It can be so tempting to begin the search for an agent before you’re really ready.
Throughout my writing process, I was so impatient to get to the next step, and the next one, and the one after that. But I knew that when I did start pitching, I might only have one shot to impress potential agents. I didn’t want to blow it, so I forced myself to slow down, to edit my manuscript again, to thoroughly research the submission process and to craft the email that I’d eventually sent to agents.
It’s such an important step towards being published, but it’s also a bit of a mysterious one. When I was searching for information, it was hard to find real-world examples of submissions that had actually resulted in an author finding an agent.
So in an attempt to do my part to dispel the mystery surrounding pitching for an agent, here’s how it happened for me (including the exact letter I used to get my agent’s attention).
What you need for your submission
Before I get into the nitty gritty of my own submission experience, it’s important to mention what you actually need before you send your first query.
Many agents have slightly different submission requirements. Some want the first three chapters of your manuscript, some want the first fifty pages, and still others request the first 10,000 words.
Some agencies have online forms, others want an email with attachments. Some want the attachments in PDF format, others prefer Word.
But whatever the preference of the individual agent or agency, there are a few common requirements:
- A complete manuscript. If an agent likes your first three chapters (or whatever their particular format is), they’ll ask to see your full manuscript. If you haven’t actually written the rest of your novel, you could be missing your opportunity to get that agent’s attention. Make sure your novel is finished and edited to the best of your ability before you even think about sending your query.
- A synopsis. Again, the format of this will vary between agents, but it’s essentially a one-page run-down of your entire novel, spoilers included. This helps the agent to see where you’re going with it before they decide whether they want to see the rest of your story.
- Contact details for agents who you think might like your novel. I’ll cover how I found my agent wish-list below.
- A query letter. This is the part that allows you to get an agent’s attention. It’s your first impression, so you want to make it count. And by make it count, I mean that you want the agent to open your chapters rather than moving your email to the ‘thanks but no thanks’ pile.
Writing my query letter
I think I reference this in every single one of my writing posts, but that’s just because it’s so incredibly accurate and helpful.
In Delilah S. Dawson’s 25 Steps to Being a Traditionally Published Author (Lazy Bastard Edition), she suggests reading a blog called QueryShark. Run by a literary agent in New York, QueryShark (a.k.a. Janet Reid) offers ruthless feedback on aspiring authors’ submission letters.
Anyone visiting her website for the first time is told to read through the entire archive before even thinking of sending their own query letter in for her to assess. That’s a lot of query letters!
My first instinct was to read one or two, then get cracking on my own letter. But then I reminded myself that I needed to be patient – this was too big a deal to rush – and I spent my lunch breaks for the next month or so reading every word of every post that Janet has ever written.
I learned a lot. I understood how to cut through all of my plot, and all of my characters’ quirks, and all of the things I loved about my manuscript, and boil it right down into a few snappy sentences that would (hopefully) capture the attention of an agent.
Then I spent another couple of months writing and fine-tuning and rewriting my submission letter. I spent days agonising over every word, making sure I wasn’t wasting any. I polished it, condensed it and reworded it until I was certain it was the best letter it could be.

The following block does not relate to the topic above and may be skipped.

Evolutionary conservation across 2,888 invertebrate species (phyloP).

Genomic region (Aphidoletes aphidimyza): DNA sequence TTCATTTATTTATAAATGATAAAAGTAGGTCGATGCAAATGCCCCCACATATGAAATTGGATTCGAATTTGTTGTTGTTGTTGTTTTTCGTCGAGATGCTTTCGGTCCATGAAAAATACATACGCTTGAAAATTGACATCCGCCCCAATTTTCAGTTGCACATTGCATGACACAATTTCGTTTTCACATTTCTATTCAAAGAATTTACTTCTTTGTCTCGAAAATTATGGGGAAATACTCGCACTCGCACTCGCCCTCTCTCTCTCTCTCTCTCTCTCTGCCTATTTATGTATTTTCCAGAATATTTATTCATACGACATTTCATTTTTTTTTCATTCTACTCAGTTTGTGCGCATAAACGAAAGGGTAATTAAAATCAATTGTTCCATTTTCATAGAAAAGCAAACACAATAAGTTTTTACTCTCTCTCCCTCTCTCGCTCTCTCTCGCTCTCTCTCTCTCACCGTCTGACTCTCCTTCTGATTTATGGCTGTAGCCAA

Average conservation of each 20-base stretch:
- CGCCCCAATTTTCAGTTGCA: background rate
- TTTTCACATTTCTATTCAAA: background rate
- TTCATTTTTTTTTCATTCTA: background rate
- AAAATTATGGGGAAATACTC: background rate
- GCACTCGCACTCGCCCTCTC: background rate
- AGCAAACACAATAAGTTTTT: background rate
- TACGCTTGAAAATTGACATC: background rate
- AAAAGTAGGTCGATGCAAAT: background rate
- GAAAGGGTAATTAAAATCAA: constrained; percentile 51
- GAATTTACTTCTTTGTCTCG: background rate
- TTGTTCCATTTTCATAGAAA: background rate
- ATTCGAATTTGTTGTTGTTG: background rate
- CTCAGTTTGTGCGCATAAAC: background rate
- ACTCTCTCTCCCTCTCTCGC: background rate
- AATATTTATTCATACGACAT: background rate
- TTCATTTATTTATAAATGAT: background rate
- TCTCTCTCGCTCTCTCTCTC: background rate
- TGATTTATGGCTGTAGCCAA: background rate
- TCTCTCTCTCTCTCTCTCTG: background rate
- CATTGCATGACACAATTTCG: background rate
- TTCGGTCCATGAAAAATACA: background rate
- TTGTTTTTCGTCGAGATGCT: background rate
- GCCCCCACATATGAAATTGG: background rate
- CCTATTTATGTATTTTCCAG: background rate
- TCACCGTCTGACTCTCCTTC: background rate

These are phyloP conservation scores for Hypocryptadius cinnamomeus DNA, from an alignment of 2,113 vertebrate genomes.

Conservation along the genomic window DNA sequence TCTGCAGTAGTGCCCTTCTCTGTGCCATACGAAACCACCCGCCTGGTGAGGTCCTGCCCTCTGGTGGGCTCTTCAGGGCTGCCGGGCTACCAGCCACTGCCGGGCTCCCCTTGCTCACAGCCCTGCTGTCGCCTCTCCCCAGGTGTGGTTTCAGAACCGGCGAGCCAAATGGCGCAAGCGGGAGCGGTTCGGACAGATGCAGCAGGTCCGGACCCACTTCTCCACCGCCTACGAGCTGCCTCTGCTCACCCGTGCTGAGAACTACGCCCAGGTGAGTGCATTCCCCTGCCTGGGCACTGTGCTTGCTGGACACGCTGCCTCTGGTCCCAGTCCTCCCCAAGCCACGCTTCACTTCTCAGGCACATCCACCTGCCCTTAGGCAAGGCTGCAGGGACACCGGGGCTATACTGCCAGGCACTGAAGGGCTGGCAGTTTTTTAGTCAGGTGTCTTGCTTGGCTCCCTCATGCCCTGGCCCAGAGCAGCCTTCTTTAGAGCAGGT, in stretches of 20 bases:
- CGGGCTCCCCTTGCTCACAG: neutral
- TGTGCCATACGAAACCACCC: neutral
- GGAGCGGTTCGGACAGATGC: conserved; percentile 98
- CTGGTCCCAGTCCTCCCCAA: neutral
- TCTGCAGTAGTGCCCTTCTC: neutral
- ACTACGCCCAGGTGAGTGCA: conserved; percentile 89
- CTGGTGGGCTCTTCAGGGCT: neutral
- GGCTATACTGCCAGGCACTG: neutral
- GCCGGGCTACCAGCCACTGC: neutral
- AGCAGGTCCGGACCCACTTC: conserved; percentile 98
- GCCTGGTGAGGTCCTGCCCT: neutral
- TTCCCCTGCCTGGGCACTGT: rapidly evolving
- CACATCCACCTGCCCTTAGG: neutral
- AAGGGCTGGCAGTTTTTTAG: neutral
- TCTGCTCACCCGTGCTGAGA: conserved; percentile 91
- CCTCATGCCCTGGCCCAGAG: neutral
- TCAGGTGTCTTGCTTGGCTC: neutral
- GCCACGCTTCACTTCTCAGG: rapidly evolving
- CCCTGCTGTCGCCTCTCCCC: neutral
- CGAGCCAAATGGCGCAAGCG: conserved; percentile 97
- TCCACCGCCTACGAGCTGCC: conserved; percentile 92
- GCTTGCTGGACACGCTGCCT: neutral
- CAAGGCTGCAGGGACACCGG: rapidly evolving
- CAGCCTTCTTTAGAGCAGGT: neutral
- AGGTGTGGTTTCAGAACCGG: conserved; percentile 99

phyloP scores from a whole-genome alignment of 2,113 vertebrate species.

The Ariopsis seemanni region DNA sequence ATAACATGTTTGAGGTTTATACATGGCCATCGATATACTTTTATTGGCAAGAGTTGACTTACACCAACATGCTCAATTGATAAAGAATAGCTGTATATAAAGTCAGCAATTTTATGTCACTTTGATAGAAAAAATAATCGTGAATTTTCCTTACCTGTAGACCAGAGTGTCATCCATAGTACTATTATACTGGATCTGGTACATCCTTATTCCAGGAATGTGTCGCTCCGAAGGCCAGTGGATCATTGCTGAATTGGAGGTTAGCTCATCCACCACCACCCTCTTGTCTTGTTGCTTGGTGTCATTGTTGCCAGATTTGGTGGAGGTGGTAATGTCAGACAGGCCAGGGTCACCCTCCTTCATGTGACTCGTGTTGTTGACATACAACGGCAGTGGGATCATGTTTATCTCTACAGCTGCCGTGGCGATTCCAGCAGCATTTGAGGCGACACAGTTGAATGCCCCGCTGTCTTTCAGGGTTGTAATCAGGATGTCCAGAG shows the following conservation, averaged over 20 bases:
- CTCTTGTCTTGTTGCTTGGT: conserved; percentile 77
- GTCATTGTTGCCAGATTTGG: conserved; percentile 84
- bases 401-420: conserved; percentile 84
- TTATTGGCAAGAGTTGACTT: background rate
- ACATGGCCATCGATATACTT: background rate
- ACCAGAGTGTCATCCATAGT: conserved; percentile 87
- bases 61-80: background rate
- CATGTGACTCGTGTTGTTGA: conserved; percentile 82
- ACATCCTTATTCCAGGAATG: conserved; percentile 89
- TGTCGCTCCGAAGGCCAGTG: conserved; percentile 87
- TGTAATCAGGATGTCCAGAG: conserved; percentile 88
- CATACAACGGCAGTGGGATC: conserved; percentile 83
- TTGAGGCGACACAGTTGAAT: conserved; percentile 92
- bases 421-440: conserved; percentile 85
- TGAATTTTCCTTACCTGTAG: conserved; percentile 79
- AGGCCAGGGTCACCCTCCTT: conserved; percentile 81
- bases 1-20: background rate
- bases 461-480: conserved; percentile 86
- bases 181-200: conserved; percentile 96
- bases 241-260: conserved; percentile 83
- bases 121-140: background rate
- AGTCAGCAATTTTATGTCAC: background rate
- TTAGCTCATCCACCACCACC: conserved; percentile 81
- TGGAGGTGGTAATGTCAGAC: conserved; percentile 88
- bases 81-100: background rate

And then it was time to pitch.
Keep reading to see my full submission letter.
Finding agents to pitch
I used a super sophisticated method of searching for agents known as Google.
Honestly, that’s it. I knew no-one in the industry, and I didn’t know anyone who had successfully found an agent, so I had to do a bit of DIY research. I used search terms like ‘literary agent crime London’ or ‘book agent thriller London’ and other basic variations of the same.
Then I’d check out the websites of the agencies that came up in the results, finding out if there were agents on their list who were accepting submissions, and who were also looking for manuscripts like mine.
I probably missed some great potential agents (and in fact, I found my agent by chance some time after these Google searches), but when you’re starting from scratch this is as good a method as any.
To keep track of my findings, I made a spreadsheet (former PA and Excel fan over here) of potential agents, their contact details, their submission guidelines and any other relevant information they offered.
There were maybe ten agents on this list when I started sending my submissions. I sent five to begin with, and each time I received a rejection, I’d mark that as a no in my spreadsheet and send an email to the next name on my list.
Submissions and rejections
Subject line: QUERY: The Guilty Wife* by Elle Croft
Dear [Agent’s name],
Bethany Reston is relieved when her lover is killed in a Knightsbridge doorway. She’s not glad he’s dead, of course. Just that their affair was an obsessively-kept secret. Not even her husband knows what she was really up to with that celebrity client of hers. But someone does.
Revelling in the sensation of Calum Bradley’s grisly murder, the media relentlessly replays a grainy CCTV recording. The footage, says Scotland Yard, reveals their number one suspect: a woman in an oversized hat, hurrying away from the scene of the crime. It’s dazzlingly obvious to Bethany that she’s the video’s leading lady, although the cops haven’t burst through the door to arrest her. Yet.
But when an unsigned note is hand-delivered to her home, Bethany’s secrets are no longer hers for the keeping. Two words – “I know” – send her into a frenzy of frightening what ifs.
Bethany considers going to the police with the truth and praying they believe her. If they don’t, she’ll be sporting an orange jumpsuit for the rest of her life. But even if they do, her dirty laundry will be strewn across the capital in tomorrow’s papers. She might as well wave her career and marriage goodbye.